At this point Dachary lost it and pretty much just sat down and started crying, and eventually sobbing. She’d severely sugar crashed a while ago and just kept holding it in until we found a place to stop and the prospect of hauling our stuff up four flights of stairs or leaving the panniers behind was simply too much. And, she desperately needed to eat. And, having her period on top of all that probably didn’t help.

She got it in her head that the place, and the parking was insecure, and bad in some indescribable way, but agreed that in her current state trying to get a refund, getting back on the bikes, and continuing our search for a hotel simply wasn’t going to happen. Also, I don’t think either of us could do a very good job of asking for a refund.

So, unwilling to leave the panniers on the bikes, she put her helmet back on, grabbed her tank bag, and both her panniers, and proceeded to carry them all up at once, stopping frequently and not letting me help. “Stubborn” is a word that comes to mind. She felt that she couldn’t deal with the stairs at all, but if she must she was only going to do it once, even if it was far more difficult that way.

I made a couple more trips for the rest of the stuff, and to lock the tires to the bike and found her undressed in her sleeping bag (with liner), under the covers instructing me to wake her when it was time to leave in the morning and that no, she wanted nothing to do with the idea of dinner.

Dachary Cocoon

I decided that the presence of warm food might change that perception and went out to find some. I wish she had of come, because what I found was so sweet.

The first restaurant was this green walled fluorescent soulless looking space with one person eating alone at a table. The next ( Restaurante Blanco i think) had a Christmas tree in the corner, with blinking snowmen, and lights. The family that owned the place was gathered around a table with the matriarch at the head, a fuzzy TV showing a dubbed US movie by the tree, and a child’s car game on it. The tables were nicely adorned with tablecloths and the woman was wonderfully patient with my horrid spanish, and got me something along the lines of what I asked for. Grilled meat. :)

I asked her specifically what the name of it was before leaving, but forgot it 2 minutes later. It was some sort of thinly sliced grilled pork with lemony flavor, french fries (probably home made), some refried pinto beans, some avocado and a little tomato on the side.

I swung by the OXXO (the largest convenience store chain in Mexico) and grabbed some soda and some cookies (good source of fast sugar while the food digested), brought it back to our room, and startled Dachary out of sleep even though i’d been talking to her since before i opened the door.

It took some convincing to get her out of her cocoon (“It’s cold.” she claimed) but the food was delicious. The avocado went brilliantly with the fries, and I politely ordered her to eat some cookies when she finished. Within ten minutes she was a new woman. And now, she’s laughing and reading her novel beside me.

So yeah. Today had some ups and downs.

Tomorrow we should make it to El Tajin. Some very impressive ruins. I don’t know if we’ll make it in before dark, or if they’re going to be open on Christmas, but we’ll see. There’s a campground right next to it that’s well recommended (actually, there are a few) but it’s pretty cool in our room right now, and probably cold outside and the weather report didn’t look like it was going to warm up much for Christmas. So, it’s likely we’ll end up in another hotel.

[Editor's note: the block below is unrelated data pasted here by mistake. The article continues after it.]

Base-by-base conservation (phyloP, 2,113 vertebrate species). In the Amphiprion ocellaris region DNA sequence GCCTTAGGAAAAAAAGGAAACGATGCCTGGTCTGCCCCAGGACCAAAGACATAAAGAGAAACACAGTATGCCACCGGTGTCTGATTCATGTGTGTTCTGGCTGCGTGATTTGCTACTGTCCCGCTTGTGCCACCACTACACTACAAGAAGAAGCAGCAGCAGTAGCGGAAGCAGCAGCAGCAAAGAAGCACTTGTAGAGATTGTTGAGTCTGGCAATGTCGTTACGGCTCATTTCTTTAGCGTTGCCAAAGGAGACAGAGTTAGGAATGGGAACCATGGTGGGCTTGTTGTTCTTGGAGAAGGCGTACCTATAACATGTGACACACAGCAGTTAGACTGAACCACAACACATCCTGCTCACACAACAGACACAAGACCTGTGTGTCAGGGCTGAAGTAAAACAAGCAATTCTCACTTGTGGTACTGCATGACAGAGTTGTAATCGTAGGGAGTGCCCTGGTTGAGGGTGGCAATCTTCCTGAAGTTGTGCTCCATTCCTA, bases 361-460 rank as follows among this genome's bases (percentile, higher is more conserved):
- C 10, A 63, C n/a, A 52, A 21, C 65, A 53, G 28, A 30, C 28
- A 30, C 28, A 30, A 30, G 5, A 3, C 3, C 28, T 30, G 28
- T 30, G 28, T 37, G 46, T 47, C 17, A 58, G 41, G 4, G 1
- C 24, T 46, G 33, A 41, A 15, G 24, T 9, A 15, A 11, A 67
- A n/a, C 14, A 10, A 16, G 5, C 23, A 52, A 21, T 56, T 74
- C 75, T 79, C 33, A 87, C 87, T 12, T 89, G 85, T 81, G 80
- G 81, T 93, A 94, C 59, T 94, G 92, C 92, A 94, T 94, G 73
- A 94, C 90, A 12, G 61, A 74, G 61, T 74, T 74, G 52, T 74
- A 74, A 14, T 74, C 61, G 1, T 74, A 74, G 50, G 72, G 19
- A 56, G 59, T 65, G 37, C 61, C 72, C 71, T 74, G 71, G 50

Gear Notes:
Cardo Scala G4 seems to be working well overall, but we’re not 100% thrilled. When the environment is quiet (like when stopped at a gas station) they are almost imperceptibly quiet if you’ve got earplugs in. We find that they occasionally need to be rebooted while riding. Not a hard thing, but an annoying one. The audio becomes incredibly distorted and you can only barely make out what the other person is saying to you. When you reboot a module it requires both people to initiate the connection again but seems to fix the problem.

The noise filtering is impressive though. While the Sena is far louder we didn’t realize just how much wind noise it was transmitting. Riding at speed today was practically relaxing it was so quiet. The G4 emits sound exclusively when someone is talking. Sometimes it’s too aggressive about this, chopping off the beginning of the first word, and monosyllabic words like “yup” and “yes” frequently disappear into the ether.

As the outside noise increases so does the volume, and I believe the G4 performed quite well. It was still hard to hear at highway speeds with wind but no harder than the Sena. It was just a different form of hard.

The buttons on the side are difficult to find with a glove, and would probably be very difficult with winter gloves.

Oxford Spanish / English dictionary.
I’m seriously beginning to dislike this thing. It’s nicely sized, and laid out, and the colored letter blocks on the edge of the pages make it easy to find the section you need but when you get there there’s an 85% chance that the word you’re looking for isn’t there. It doesn’t matter if you’re looking in the Spanish or English half.

  • There is no way in hell the Hotel de Angels at $1222 pesos could hold a candle to the the $970 peso Hotel Villes in Ciduaded de Villes. When I went in to check the rate there people were walking through the wonderfully decorated main hall in incredibly nice dresses and suits that pretty much told me there was no way in hell I would be spending the night there before I even found the clerk. I really regretted not being Charlie and Ewen that night. To be able to stumble across some totally swank digs and not worry about the price? That would have been excellent.

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A couple with 2 dogs and a thirst for exploring the places in-between.